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At what depth does an object that is normally buoyant actually sink? Can this happen?
Question Date: 2009-06-01
Answer 1:

The only reason why an object sinks or floats has to do with how its density compares with the liquid it is surrounded by

(density = mass / volume)

If the density of the object is less than the density of the liquid, the object will float. If it is reversed, the object will sink. Lets think about three different containers with a fixed volume filled with either air or water, or iron. For the air-filled container, since the density of air is less than water, the air-filled balloon will float. For the water-filled balloon, since the density of water inside the container is equal to the density of water outside the container, then the water will neither float nor sink, but remain submerged where the densities are equal. For the iron-filled container, since iron is denser than water, the container will sink.As you go deeper in depth, the density of water slightly increases. This means that objects that are normally buoyant at the surface, would remain buoyant as they go deeper under water (assuming the density of the object stays the same under the increased pressure). So to directly answer your question, there is no depth at which the object would sink as long as the density of water always remained larger than the density of the object.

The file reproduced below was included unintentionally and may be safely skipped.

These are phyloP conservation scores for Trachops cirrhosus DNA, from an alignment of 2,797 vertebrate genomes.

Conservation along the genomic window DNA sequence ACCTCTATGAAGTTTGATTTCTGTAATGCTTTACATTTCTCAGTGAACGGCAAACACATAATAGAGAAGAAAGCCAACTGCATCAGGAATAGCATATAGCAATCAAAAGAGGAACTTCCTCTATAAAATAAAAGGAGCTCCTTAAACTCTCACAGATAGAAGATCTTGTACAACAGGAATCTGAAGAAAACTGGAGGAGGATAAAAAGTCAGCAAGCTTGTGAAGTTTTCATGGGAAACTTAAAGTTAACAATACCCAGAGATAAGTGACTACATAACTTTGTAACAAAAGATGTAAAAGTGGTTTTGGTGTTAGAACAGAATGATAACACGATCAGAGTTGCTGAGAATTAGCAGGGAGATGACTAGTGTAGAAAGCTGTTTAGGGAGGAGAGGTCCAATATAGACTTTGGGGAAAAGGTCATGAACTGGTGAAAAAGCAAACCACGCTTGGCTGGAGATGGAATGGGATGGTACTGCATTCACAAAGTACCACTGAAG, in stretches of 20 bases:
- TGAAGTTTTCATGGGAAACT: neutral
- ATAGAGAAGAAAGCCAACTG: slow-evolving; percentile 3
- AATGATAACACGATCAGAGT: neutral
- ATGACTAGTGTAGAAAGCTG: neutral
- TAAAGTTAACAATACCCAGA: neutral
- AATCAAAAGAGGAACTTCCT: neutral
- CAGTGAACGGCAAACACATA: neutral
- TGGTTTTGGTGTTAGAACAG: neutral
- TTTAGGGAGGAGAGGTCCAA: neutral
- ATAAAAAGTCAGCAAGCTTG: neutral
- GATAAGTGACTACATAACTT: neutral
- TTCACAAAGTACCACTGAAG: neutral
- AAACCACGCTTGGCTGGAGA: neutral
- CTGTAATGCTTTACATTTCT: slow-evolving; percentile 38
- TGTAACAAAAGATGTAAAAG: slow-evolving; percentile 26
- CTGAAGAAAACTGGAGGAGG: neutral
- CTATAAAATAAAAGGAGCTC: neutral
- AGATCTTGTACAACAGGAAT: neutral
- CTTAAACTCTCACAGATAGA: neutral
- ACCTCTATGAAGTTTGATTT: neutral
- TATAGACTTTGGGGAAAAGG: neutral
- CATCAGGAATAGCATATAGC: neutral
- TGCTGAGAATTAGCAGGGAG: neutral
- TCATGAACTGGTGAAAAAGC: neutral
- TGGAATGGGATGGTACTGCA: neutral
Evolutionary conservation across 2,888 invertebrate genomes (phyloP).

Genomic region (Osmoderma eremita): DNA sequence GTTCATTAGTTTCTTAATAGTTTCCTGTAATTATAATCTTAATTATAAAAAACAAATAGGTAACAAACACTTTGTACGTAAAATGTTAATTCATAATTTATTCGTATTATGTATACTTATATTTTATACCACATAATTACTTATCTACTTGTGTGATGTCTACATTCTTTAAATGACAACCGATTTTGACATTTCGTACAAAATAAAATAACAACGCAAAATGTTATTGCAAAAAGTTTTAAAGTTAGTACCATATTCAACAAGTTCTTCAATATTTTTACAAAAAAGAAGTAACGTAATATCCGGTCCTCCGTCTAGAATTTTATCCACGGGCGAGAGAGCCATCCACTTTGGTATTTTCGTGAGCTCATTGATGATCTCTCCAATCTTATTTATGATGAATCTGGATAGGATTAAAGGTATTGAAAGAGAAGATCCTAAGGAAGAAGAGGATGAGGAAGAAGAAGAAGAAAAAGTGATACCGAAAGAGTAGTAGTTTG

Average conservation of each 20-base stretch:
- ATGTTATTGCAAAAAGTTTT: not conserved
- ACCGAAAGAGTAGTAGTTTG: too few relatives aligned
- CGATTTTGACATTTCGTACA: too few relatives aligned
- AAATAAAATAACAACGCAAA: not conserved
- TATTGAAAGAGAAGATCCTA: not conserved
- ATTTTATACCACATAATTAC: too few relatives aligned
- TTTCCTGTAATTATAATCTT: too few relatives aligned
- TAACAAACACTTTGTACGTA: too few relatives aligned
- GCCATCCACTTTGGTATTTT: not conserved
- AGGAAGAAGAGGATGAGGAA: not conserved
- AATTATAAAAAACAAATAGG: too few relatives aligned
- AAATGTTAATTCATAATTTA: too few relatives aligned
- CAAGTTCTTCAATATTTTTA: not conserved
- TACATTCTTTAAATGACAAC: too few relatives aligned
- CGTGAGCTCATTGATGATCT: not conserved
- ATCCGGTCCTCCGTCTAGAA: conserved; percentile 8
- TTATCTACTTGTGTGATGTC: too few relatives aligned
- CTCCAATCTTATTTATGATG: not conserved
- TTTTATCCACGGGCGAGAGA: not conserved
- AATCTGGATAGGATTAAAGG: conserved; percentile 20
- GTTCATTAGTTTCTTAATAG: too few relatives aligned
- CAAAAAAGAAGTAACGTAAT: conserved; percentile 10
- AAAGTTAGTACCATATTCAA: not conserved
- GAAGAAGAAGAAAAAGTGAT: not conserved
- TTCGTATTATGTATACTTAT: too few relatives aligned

Answer 2:

If an object is buoyant it will always be floating.This happens if the object is less dense than water, like an inflatable raft. If we wanted the normally buoyant object to sink, we'd either have to apply a force (like pushing it down with our hands) or change its density (like filling a balloon with sand instead of air).

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